by Dr. Avigdor Bonchek
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The sedra describes the sacrifices offered on the eighth day of dedications - the final day of dedicating the Mishkan. On that day there were two kinds of offerings - those which were to be in the future as the regular daily offerings and those special for this dedication ceremony. Then on this auspicious day a tragedy occurred - two sons of Aaron, the High priest, died in a fire from G-d. Aaron was the central figure of the dedication ceremonies. A dilemma was created - what offerings could the mourning Aaron be allowed to bring. Should he continue "business as usual" in spite of his personal loss or should ceremonies be suspended because of the tragedy. Aaron and his two remaining sons were commanded by Moses not to observe the customary mourning rites.
Moses had been commanded by G-d (verse 10:13) to have the kohanim offer and personally partake of the meal offering. Aaron offered some sacrifices and then an argument ensued between Moses and Aaron. Moses got angry with Aaron and his sons for not eating the sin offering. Aaron defended himself by telling Moses if he was permitted to offer the special sacrifices of the day that didn't mean he could partake of the regular offerings. When Moses heard this he admitted Aaron's reasoning was correct and that he, Moses, had erred. Then we have our verse.
And Moses heard and it was good in his eyes
and it was good in his eyes: Rashi: He admitted [his error] and was not ashamed saying, 'I have not heard it [but I heard and forgot it].'
HOW TO READ THIS RASHI
Just making sense of Rashi's words is a challenge unto itself! How should we read them?
There are two possibilities:
1) Moses was not embarrassed and he admitted: "I have not heard it."
2) He did not say, due to embarrassment, 'I did not hear' but rather he admitted saying 'I heard but I forgot.'
It is not easy to decide which is the correct reading because both possibilities have some backing in the Talmud.
It says in "Pirkei Avos ( 5;7) we find: One of the seven signs of a wise man is "About those matters which he has not heard he says 'I have not heard.'
On the other hand there is an interesting passage in Talmud Pesachim (66a). Where Hillel was chosen to be the Nasi because he knew the law regarding offering the Pesach sacrifice on Shabbos, while the Bnei Bessara had forgotten the law. The day Hillel was appointed he taught the people many laws, and was taunted by the Bnei Bessara. He was angry and yelled at them and said "What caused me to be appointed Nasi and you to lose the Nasi position? Because you were lazy and did not learn from your two great teachers, Shemaya and Avtalyon!" Then they asked Hillel another question and he said " I had heard it but I forgot it!"
So we see a similar answer by Hillel, which was certainly an indication of his modesty.
But of the two possibilities most commentaries on Rashi think the second one is the correct one. Because the first one says Moses was not embarrassed to say "I have not heard it" - but what is embarrassing about saying I have not heard it? But to say I heard but forgot is an admittance of failure, and that is embarrassing.
Let us go back to our basic question;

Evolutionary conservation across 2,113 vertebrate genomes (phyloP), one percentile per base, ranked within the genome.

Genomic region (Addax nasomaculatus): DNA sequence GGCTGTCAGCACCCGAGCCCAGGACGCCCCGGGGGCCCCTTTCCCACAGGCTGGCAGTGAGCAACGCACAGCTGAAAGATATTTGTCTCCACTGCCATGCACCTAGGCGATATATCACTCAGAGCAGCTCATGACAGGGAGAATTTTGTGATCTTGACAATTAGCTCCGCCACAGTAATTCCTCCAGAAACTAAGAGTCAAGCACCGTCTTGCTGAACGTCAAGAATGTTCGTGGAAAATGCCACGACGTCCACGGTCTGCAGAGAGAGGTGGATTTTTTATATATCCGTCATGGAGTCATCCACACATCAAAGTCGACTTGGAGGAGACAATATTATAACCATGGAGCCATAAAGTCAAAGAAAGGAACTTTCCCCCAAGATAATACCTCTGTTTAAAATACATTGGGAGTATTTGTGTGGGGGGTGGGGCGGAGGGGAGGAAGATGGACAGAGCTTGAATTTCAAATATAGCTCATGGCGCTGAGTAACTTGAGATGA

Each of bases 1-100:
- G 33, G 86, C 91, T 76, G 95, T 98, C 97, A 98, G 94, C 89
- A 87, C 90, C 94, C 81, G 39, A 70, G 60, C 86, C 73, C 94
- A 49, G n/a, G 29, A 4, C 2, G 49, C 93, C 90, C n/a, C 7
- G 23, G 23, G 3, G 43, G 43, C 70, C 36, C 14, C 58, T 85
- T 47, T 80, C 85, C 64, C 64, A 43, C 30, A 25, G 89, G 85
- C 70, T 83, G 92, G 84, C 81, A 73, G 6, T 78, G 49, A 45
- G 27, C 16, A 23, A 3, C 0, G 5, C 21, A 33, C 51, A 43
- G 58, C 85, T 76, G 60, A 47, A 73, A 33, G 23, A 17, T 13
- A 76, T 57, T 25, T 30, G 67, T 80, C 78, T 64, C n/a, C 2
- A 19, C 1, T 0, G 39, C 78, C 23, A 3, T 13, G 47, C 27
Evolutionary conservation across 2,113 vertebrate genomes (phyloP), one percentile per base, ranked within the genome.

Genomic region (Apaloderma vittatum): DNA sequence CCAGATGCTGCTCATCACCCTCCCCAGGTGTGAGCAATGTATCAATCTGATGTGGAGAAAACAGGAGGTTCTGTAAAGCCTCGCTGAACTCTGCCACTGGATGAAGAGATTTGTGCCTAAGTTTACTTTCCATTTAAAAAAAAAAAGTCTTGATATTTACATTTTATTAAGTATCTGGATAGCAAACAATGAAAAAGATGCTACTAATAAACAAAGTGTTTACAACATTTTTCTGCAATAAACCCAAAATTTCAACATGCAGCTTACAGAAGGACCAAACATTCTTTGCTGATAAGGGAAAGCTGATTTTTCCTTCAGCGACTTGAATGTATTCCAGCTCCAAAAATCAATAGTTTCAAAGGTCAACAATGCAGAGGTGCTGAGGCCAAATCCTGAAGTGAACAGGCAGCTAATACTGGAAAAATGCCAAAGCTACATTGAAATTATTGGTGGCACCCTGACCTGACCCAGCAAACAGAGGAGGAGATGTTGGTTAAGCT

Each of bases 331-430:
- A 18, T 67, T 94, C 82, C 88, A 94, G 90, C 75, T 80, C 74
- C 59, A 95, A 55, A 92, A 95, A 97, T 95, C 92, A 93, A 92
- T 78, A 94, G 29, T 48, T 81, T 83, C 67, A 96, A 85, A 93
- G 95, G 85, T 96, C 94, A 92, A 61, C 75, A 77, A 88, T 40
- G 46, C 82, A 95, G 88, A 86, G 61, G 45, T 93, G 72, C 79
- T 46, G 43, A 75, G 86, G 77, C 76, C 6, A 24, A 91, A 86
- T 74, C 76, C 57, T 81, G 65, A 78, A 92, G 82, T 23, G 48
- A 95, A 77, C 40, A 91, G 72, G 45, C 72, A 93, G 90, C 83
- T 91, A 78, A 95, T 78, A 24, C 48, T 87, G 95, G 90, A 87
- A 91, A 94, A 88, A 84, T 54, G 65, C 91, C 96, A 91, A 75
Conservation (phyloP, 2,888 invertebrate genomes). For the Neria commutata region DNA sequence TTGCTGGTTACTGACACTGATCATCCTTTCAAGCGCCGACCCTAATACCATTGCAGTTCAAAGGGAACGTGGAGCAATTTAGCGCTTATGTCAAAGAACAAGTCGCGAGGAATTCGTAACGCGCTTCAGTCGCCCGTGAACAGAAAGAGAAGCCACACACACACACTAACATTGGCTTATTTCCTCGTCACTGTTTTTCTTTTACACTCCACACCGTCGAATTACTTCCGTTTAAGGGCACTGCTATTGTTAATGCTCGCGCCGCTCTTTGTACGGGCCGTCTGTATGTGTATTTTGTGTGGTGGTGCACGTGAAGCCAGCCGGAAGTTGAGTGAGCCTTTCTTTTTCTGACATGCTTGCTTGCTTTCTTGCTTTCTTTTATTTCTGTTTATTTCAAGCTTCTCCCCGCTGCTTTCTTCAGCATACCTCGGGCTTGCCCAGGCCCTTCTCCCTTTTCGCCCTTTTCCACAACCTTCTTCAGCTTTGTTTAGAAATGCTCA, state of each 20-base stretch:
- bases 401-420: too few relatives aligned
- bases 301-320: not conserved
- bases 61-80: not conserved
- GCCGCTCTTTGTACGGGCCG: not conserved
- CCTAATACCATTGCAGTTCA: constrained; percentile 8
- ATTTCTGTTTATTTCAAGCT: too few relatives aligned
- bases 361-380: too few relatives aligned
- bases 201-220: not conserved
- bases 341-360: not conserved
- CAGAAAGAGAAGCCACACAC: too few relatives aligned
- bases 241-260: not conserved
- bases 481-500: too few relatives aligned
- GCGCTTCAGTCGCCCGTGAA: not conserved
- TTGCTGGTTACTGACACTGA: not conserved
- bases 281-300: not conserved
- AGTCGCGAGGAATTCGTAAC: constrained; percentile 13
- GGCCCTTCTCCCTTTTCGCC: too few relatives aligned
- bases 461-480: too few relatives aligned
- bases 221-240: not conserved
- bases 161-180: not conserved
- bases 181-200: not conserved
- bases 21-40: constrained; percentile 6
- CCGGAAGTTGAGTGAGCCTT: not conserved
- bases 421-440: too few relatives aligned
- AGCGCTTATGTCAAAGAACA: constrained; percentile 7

What is bothering Rashi that led him to this comment?
WHAT IS BOTHERING RASHI?
An Answer: The verse says: And Moses heard and it was good in his eyes. There is a redundancy here. Moses heard certainly doesn't mean his ears picked up Aaron's words. Of course, Moses was not deaf. The word "to hear" means to accept or agree with. Like we might say "I hear what you are saying" means I hear your point of view, meaning I accept to some extent what you say. Like (Genesis 37:27) "Let us sell him to the Ishmaelites…for he is our brother..' His brothers heard him" meaning they agreed. So once the verse said Moses heard we already know he agreed with Aaron, why the next words "and it was good in his eyes" ? What does that add to Moses agreeing to Aaron?
It is the extra words that led Rashi to make his comment.
How does the comment deal with the redundancy?
An Answer: 'Moses heard" only means he agreed. But Moses could have agreed silently by not putting up an argument, it was a passive agreement. The added words - and it was good in his eyes- mean Moses did more than just agree quietly, he also openly admitted his error.
AN INTERESTING LESSON IN DERECH ERETZ
When we compare the case of Moses hearing and forgetting the law with case of Hillel hearing and forgetting the law we can learn an interesting lesson. Moses got angry with the sons of Aaron for their apparent error. Then soon afterwards he himself made an error in understanding the law (as Aaron pointed out to him).
Similarly with Hillel who was angry with the Bnei Bessara and yelled at them, then soon afterwards he too forgot the law. Anger, as Rashi points out (Numbers 31:21) causes one to forget his learning.
But what is laudable in both cases is that in spite the fact that their egos where heavily invested in this argument (they had both lost their tempers) never the less they both were able to admit their error. A sign of true leadership and greatness.
A second series of What's Bothering Rashi? will come out IY"H during the holidays. Those who want to make a dedication for the volumes can contact me at Drbonchek@gmail.com
This article is provided as part of Shema Yisrael Torah Network
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